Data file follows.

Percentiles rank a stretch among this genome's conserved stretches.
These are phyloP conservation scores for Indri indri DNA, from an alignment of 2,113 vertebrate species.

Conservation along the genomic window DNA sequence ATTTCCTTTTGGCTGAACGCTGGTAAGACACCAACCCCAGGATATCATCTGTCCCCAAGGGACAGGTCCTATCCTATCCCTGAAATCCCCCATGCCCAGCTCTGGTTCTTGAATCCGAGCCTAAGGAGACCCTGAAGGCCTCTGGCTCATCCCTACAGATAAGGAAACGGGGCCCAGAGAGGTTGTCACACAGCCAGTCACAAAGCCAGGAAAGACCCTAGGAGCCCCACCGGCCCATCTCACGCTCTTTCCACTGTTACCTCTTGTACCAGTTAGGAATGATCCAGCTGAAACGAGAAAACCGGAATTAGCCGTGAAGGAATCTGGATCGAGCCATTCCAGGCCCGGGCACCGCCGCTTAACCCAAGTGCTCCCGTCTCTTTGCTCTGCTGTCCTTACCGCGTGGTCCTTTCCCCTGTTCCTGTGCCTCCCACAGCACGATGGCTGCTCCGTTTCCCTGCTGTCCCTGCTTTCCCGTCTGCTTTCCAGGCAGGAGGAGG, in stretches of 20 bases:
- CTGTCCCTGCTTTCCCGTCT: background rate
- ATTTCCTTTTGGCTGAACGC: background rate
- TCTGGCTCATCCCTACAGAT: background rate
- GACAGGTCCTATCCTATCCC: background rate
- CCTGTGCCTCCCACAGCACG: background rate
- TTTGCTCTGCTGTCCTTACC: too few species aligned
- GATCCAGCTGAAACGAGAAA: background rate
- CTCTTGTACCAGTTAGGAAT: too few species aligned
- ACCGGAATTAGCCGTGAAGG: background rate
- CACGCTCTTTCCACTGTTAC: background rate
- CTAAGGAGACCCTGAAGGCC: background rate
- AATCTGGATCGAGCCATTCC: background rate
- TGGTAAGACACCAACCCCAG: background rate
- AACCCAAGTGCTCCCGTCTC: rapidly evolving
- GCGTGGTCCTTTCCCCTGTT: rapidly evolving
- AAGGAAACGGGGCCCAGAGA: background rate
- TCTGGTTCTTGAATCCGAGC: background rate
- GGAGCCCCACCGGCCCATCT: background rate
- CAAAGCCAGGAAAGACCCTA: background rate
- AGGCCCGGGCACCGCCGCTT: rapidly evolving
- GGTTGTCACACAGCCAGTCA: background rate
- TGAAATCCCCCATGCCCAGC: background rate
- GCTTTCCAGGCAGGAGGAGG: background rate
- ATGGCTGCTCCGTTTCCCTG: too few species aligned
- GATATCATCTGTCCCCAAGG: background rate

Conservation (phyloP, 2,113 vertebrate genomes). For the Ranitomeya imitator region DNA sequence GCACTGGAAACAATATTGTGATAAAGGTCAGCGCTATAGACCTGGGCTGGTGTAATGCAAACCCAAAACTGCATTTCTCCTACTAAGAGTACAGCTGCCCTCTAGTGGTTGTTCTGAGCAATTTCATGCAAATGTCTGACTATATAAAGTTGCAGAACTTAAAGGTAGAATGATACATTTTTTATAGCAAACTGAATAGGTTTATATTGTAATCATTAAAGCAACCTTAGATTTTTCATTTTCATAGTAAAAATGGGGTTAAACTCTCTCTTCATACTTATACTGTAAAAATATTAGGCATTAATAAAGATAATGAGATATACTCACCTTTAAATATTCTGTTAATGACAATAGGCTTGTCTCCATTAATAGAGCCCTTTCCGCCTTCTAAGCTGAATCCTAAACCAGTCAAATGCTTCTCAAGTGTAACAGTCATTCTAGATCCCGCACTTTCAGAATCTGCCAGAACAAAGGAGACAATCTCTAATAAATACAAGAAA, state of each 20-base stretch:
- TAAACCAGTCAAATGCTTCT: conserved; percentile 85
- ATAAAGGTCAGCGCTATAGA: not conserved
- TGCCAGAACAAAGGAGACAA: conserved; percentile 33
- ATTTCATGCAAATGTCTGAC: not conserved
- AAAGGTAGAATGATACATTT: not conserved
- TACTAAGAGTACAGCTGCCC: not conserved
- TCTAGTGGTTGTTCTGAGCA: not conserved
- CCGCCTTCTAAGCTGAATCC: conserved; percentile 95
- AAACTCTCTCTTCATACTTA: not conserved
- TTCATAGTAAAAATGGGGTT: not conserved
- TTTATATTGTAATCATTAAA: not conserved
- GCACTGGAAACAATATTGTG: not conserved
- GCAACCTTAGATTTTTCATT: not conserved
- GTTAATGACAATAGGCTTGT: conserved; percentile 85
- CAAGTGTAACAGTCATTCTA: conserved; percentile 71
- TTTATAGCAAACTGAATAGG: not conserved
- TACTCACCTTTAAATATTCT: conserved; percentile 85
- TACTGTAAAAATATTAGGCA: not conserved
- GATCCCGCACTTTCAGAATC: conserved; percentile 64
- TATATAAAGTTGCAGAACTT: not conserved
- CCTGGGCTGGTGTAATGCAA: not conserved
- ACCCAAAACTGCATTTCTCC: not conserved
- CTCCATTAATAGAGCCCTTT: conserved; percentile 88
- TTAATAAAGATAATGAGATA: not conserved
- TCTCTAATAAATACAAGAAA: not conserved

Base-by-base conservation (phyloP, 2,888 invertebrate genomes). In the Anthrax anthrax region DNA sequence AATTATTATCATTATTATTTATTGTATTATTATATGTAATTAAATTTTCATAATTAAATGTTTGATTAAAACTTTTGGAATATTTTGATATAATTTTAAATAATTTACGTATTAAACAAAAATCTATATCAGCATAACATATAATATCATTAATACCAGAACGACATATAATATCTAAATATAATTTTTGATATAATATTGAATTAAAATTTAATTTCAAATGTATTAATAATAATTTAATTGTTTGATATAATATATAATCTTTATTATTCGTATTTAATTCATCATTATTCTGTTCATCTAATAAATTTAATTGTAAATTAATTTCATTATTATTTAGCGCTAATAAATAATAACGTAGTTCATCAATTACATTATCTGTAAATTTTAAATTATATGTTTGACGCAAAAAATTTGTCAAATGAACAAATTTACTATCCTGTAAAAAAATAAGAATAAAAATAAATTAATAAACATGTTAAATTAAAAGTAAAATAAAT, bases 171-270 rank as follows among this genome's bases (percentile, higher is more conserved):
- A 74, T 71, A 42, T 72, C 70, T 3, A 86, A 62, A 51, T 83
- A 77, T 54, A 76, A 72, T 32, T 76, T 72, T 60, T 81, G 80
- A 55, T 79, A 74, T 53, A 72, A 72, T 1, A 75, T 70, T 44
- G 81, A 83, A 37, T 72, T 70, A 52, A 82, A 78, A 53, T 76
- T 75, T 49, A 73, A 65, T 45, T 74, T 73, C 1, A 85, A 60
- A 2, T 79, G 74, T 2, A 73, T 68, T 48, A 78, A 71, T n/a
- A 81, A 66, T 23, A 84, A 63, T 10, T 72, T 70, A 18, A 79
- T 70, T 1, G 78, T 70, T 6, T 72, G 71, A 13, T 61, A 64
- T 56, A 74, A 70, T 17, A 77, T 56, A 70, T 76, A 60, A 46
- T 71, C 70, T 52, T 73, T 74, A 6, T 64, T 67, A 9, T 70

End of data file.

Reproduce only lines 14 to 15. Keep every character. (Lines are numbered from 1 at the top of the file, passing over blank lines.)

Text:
- CTAAGGAGACCCTGAAGGCC: background rate
- AATCTGGATCGAGCCATTCC: background rate